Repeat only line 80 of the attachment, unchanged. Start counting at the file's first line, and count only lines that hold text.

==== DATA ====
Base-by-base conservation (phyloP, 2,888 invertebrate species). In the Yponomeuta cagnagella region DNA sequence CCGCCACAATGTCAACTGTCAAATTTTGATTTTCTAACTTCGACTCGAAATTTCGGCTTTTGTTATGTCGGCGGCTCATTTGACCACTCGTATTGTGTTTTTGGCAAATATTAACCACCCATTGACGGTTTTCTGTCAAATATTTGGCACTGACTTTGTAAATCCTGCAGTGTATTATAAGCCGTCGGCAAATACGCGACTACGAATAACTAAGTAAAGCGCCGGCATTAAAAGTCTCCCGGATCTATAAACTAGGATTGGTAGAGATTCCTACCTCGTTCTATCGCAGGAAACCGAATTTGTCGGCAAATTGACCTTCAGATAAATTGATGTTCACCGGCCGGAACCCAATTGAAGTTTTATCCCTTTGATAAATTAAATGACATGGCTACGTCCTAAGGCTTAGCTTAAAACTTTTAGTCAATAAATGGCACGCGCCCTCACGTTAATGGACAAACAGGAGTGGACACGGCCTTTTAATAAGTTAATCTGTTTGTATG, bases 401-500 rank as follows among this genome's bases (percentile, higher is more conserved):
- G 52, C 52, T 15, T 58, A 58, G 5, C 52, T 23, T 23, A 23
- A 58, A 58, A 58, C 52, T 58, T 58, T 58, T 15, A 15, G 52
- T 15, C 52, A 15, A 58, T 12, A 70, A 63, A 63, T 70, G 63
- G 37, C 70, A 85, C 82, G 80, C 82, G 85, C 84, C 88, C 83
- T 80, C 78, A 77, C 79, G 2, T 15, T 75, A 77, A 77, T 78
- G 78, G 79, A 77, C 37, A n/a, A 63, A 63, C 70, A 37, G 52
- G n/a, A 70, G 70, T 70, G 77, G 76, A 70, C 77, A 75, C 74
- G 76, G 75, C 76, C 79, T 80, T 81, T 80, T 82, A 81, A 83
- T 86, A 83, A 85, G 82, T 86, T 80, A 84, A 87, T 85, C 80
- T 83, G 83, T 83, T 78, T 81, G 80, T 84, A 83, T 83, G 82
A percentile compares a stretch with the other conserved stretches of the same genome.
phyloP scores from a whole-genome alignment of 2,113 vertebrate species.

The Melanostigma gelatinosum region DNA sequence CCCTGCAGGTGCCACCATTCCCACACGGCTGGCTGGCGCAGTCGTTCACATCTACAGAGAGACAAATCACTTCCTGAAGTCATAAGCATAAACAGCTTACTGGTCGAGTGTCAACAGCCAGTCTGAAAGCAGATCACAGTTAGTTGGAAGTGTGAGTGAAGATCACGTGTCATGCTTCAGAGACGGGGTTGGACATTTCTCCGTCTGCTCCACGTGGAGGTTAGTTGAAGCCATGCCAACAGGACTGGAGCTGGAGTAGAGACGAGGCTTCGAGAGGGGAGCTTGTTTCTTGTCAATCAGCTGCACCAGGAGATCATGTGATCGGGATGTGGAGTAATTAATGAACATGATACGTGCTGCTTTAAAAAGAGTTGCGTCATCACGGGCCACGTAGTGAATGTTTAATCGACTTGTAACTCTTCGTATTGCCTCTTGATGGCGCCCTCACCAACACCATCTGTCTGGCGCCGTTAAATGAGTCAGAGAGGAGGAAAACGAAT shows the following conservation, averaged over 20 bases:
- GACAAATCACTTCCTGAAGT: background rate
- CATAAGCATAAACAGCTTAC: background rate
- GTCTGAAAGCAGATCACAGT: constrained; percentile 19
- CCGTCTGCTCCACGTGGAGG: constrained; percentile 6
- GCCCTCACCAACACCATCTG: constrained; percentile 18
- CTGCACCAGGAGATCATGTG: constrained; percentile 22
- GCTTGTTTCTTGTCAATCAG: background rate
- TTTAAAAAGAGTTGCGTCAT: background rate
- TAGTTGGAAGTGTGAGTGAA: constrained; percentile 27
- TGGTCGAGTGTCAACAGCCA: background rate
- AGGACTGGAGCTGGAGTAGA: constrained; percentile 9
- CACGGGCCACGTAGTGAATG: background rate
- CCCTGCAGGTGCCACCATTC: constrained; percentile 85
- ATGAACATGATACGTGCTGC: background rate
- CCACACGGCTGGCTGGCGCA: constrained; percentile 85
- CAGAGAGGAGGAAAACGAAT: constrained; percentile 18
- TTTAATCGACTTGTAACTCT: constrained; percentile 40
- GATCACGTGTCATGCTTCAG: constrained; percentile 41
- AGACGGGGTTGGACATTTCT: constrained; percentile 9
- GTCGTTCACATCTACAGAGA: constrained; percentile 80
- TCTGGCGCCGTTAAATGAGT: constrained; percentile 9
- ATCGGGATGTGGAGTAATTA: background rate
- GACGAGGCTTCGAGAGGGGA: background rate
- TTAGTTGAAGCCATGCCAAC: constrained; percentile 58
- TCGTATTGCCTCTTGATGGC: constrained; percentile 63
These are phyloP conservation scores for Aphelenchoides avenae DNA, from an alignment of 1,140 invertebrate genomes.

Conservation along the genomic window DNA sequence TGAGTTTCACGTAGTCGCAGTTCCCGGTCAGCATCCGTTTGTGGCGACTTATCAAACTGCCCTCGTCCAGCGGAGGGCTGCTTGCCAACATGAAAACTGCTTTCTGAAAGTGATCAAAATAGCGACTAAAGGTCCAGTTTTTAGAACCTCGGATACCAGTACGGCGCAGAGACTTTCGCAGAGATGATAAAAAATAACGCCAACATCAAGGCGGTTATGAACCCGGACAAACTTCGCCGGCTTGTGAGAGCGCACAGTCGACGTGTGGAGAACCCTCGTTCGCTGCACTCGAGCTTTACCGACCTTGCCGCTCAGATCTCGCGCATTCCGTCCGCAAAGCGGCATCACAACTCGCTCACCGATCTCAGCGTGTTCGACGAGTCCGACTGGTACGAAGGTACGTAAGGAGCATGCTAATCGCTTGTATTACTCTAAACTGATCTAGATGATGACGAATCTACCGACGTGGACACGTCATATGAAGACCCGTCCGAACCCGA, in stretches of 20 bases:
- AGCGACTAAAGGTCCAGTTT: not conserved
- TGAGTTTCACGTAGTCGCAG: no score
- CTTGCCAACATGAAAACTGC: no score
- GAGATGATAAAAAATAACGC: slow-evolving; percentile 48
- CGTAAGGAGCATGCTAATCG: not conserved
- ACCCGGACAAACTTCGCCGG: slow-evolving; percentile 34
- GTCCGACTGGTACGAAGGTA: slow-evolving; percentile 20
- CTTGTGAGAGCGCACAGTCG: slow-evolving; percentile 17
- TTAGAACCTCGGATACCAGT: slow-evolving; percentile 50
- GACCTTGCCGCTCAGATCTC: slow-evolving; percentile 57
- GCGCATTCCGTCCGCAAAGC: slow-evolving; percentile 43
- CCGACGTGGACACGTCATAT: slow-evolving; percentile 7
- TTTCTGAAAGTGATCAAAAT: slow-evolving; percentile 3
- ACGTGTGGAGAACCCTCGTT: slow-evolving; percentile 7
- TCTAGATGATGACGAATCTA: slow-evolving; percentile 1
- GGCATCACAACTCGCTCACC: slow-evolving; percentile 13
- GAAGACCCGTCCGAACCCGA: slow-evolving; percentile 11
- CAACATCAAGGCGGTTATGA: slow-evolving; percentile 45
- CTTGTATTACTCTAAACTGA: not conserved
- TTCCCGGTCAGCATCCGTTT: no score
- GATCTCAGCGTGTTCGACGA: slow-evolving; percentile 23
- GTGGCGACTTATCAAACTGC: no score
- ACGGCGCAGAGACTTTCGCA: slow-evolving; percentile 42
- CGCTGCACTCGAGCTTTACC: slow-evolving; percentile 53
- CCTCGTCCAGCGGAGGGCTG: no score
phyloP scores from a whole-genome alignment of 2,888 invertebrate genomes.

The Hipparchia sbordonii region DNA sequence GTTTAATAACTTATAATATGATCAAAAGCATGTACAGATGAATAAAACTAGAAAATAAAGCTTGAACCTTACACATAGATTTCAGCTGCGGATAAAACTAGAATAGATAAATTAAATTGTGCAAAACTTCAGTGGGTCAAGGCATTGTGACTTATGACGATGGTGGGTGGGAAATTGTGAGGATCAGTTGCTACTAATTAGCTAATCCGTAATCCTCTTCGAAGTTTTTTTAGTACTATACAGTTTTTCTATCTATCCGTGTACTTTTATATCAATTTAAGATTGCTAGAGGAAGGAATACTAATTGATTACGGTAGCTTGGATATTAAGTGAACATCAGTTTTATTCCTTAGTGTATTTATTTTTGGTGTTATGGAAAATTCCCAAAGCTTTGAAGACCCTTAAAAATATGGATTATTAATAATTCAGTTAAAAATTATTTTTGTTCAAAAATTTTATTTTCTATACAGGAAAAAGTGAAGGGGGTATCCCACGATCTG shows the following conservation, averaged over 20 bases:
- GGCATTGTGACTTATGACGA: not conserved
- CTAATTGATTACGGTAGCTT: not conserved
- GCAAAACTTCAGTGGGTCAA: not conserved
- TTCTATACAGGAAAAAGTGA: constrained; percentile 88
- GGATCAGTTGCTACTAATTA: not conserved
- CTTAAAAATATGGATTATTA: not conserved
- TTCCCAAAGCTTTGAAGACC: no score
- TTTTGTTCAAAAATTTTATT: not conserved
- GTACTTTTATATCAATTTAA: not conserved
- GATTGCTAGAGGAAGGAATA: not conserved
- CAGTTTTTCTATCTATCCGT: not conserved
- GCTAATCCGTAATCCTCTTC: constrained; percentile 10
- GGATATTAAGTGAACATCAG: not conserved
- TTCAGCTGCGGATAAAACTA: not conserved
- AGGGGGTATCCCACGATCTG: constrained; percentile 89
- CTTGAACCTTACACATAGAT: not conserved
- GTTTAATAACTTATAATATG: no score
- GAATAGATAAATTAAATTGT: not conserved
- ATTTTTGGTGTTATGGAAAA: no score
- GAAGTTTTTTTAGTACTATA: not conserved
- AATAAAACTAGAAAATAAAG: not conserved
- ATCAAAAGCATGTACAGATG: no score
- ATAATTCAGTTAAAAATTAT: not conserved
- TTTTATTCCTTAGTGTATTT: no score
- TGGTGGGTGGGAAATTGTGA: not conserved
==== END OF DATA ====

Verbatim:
- GCTAATCCGTAATCCTCTTC: constrained; percentile 10